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I’m at the Search Engine Strategies 2008 conference in New York, working the Microsoft booth, meeting customers, spreading the word about adCenterCommunity.com and going to as many of the sessions as I can.
For any of your not familiar with the conference it has a global footprint and is totally dedicated to search engine marketing, both PPC (pay-per-click) and SEO (search engine optimisation).
But there are also a plethora of other tracks you can attend on social media marketing, mobile advertising and local search.
Fresh from two great sessions on Web Analytics, I thought I’d take the opportunity to write up what was said because the information was extremely valuable for anyone just starting out with web analytics, or the seasoned pro who was after some extra tips.
The over-riding themes of both “Web Analytics – Data Into Action” and “Web Analytics – Measuring Success” were of the importance of capturing data about your website’s traffic and then taking action on it.
Matt Bailey from SiteLogic.com, an enthusiastic and enigmatic presenter, was keen for website owners to move beyond simply reporting the same numbers every time. It’s good to know how many visits you’ve had or how long people spent on your site, but there’s so much more data you can glean if you use the data correctly. It’s about setting goals. Have a clearly defined set of targets with which to aim for, whether you want to increase sales, leads, downloads or page views. Having goals will force you to take action in order to achieve them.
Now he was keen to impress on the audience that there’s no such thing as accuracy in web analytics. Because different providers of analytics solutions track traffic using different methodologies they are unlikely to match up exactly. What you need to look for in the data are trends. For instance you might see traffic increasing at the weekend for a particular product or service. Why not offer a weekend discount to help you increase sales or work out why the weekends are so special and try a different tactic to your marketing during the week.
Matt then talked about segmentation. Don’t tar your traffic with the same brush, so to speak. Using most analytics tools let you slice and dice data, so you can break down visits and sales and tell a story for each segment or category. Let’s say you’re an electronics company that sells all manner of gadget paraphernalia. It’s not really optimal to have one CPA (cost-per-acquisition) goal for your whole site. Different products, or at least categories, should have different CPAs. The return on ad spend for a £2k digital camera may well be better than a $3 pack of batteries and you would want to have data on both in order to help your increase profitability for those products.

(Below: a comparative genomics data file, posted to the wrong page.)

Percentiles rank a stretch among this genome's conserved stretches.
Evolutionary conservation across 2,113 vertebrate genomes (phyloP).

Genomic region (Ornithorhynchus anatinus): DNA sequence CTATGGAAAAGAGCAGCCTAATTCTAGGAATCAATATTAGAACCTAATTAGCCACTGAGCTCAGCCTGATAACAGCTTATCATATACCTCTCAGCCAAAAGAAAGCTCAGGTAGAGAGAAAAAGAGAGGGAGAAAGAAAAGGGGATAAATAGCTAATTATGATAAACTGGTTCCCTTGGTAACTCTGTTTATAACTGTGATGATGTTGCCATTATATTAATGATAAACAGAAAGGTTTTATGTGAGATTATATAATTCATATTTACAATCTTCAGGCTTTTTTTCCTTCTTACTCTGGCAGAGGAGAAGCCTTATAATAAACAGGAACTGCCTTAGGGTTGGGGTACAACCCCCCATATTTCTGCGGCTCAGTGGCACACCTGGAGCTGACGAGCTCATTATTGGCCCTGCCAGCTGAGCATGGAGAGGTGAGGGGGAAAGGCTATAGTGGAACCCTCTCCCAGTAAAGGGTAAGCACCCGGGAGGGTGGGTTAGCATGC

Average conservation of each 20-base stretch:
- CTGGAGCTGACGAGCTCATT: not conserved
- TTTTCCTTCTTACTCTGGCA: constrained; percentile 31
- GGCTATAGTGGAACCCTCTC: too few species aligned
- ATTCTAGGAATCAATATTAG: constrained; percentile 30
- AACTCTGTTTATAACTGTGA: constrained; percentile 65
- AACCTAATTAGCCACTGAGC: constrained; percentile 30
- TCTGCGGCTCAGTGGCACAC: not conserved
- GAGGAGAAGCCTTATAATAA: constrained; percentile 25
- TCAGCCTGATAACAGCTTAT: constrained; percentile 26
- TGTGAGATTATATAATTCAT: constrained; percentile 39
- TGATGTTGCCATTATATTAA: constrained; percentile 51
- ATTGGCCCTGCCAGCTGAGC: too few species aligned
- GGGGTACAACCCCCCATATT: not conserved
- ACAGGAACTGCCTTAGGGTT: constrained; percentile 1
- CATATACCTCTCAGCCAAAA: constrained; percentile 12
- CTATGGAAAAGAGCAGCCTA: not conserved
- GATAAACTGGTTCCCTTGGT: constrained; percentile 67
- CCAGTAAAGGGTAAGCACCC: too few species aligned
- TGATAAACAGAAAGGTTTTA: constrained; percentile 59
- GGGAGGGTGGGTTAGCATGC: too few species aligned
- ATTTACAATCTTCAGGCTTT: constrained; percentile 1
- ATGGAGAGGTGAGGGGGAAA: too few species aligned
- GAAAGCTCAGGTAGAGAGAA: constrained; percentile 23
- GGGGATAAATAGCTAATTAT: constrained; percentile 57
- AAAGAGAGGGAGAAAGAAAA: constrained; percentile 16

I once ran the advertising for a big airline company in the UK. They would have a separate CPA for each destination they flew to. They knew how much they needed to spend on each destination doing PPC to maintain profitability. If they were undersold on any flights they’d increase the CPA which meant less profit but at least a higher CPC meant more traffic for that destination, and an increased likelihood of a sale.
“Data doesn’t tell you what to do!” but Matt’s mantra was that having more data points adds context which tells a story about what people are doing on your site.
The next session was again full of great advice. Avinash Kaushik, author of "Web Analytics: An Hour A Day" split search engine marketing into five main stages:
Where analytics is important is between the last two stages. It’s important that you gather data to infer the intent of your users when they arrive from a search engine results page. You have to understand that SEM is not about getting users to click on your ads but to get them to spend money or take action, whether it maybe registering for a newsletter or signing up for an offer. It’s not what you do to get people to your site, it’s what you do to make them do what you want them to do on your site!
When it comes to PPC, Avinash talked about NOT participating in what he calls “ego-bidding”. What he means is simply being number one to trump your competitor is not always ideal. It may not give you the best return to be in the number one slot. Sure if you’re in position three you may get less traffic, but you’ll spend less and may get better ROI. Of course you won’t know any of this if you don’t monitor and analyse your traffic closely.
The key takeaways from both sessions for me were:
Over the coming weeks and months we’ll be helping you achieve analytics utopia by writing posts that show you how to get the best from adCenter Analytics. We’ll be showing you how to use the tool to segment your audience, what trends to look for, and how to take action to channel your traffic more effectively.
Let us know if you have any questions or if there’s any analytics topic you’d like us to write about.
Mel – adCenter Community Team
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